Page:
One of the survey recipients was an institutional client for whom we have done many projects. Though we knew our relationship was a good one, this client gave us the highest mark on every measure, and added, “I will take a consultant like Koontz-Bryant any day and twice on Sundays.” This high praise spurred us to build a marketing piece about this institution and our work together, and we included a glowing client testimonial. 

    Getting individual project managers to send their surveys still seemed slow. As the “Firm Administrator,” I met with the practice leaders to identity barriers to cooperation. There seemed to be a bit of “decision paralysis” when it came to selecting the survey to use.  The Client Feedback Tool has 96 survey templates, and we had inactivated about two thirds of them. However, there were still too many to choose from.  We agreed that I would identify a few survey templates for general use. 

    Most of our project managers have begun to send surveys. However, we were stumped as to how to overcome the problem of a few people not getting on board. We talked with Mike Phillips at Design Facilitator about this. His emphatic advice was to go ahead and send surveys on their behalf.  Regardless of whether the PMs “should” do these themselves, he reasoned, the important thing is to get the feedback, and not create a lot of organizational stress about it. When I offered to send surveys on behalf of a particular group leader, he was enthusiastic. We sat down with a billing register and he chose a batch of clients to survey. If PM participation lags, this is a technique we will use with other groups.

    Though some of internal company surveys have shown us where we had opportunity for improvement, all of our client responses have been 4 (meets expectation) and above.  At first blush this looks like wonderful news, but we do have some concern that we have “cherry-picked” the recipients.  A low score, properly addressed, can be an opportunity to forge a strong bond with a client. As our PMs become more comfortable with the process, we will encourage them to send surveys encompassing the most difficult relationships, as well.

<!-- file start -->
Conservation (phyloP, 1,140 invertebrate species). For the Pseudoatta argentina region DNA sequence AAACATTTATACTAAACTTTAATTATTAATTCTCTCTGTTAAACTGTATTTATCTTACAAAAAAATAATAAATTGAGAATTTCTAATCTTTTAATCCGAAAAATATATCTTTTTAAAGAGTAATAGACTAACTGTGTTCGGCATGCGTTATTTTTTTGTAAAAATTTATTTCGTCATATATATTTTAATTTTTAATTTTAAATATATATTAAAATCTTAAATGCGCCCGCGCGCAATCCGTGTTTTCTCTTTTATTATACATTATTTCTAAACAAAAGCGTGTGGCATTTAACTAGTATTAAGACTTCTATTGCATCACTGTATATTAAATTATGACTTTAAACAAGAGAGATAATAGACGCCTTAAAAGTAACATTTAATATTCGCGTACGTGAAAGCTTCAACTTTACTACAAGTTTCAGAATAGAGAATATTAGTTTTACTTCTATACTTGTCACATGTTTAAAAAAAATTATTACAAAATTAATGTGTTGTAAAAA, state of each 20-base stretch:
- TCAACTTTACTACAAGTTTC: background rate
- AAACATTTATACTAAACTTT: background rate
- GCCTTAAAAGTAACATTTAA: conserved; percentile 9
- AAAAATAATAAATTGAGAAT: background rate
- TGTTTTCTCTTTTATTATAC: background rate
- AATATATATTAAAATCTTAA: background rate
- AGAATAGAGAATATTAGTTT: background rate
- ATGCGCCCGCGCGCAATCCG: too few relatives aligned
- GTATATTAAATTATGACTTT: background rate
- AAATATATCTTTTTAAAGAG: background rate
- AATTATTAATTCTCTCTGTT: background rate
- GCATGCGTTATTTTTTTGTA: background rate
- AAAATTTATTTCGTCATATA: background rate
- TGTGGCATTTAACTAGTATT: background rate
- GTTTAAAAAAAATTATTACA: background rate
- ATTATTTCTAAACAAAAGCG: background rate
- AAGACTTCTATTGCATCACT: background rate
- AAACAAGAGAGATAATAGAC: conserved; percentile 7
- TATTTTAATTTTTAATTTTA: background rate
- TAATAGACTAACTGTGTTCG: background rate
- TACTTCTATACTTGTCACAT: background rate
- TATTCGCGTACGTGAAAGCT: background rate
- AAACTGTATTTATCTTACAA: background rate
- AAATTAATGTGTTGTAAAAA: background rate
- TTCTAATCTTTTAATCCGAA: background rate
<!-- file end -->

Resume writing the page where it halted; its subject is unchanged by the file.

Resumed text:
In our next update, we’ll share our experience with an onsite consultation visit by the DesignFacilitator staff.

  • Koontz-Bryant, PC – Client Feedback Journal, Part 2

    Posted on June 23rd, 2011 Matt No comments

    Join us as we follow Koontz-Bryant, P.C. as they begin using client feedback to improve their business, culture, and overall prosperity.  In the second installment, Martha Shotwell, Controller, describes developing their feedback plan, training their staff and how they got started collecting client feedback.  Read Part 1.

    KB Logo Koontz Bryant, PC   Client Feedback Journal, Part 1

    Part 2

    When Koontz-Bryant, P.C. decided to embark upon a program to collect regular client feedback, we had some questions about getting started.  We knew that with the Client Feedback Tool we could jump in with already-written surveys, and that compilation of results was part of the program. But how would we get buy-in from staff? What was the best way to train? How would we introduce the surveys to our clients? As Mary Poppins tells her young charges, “Well begun is half done.” We felt that our success with the feedback program depended on a good roll-out.

    One of the things we liked about the Client Feedback Tool was the implementation assistance that came along with it. As a starting point, DesignFacilitator presented an outline of implementation steps that included consultation, software setup, training, and review. A pre-consultation questionnaire got us thinking about details such as our goals for feedback collection; who would be in charge of implementation; who would request feedback, and how often; who would review results and how results would be used.  With Ryan, our DesignFacilitator consultant, we scheduled some webinar meeting dates and got to work.

    Two of us at Koontz-Bryant were charged with implementation. Our Controller would be the Firm Administrator and responsible for setup, and our COO would determine when surveys should go out, encourage staff participation, and assure appropriate follow-up. In our initial online consultation, Ryan talked with us about our company and staff structure, and our thoughts based on the pre-consultation questions. He helped us think through the feedback work flow, and shared some examples of what had worked with other firms. Ryan gave us a bit of homework and challenged us to come up with an assignment for the staff who would be using the Client Feedback Tool.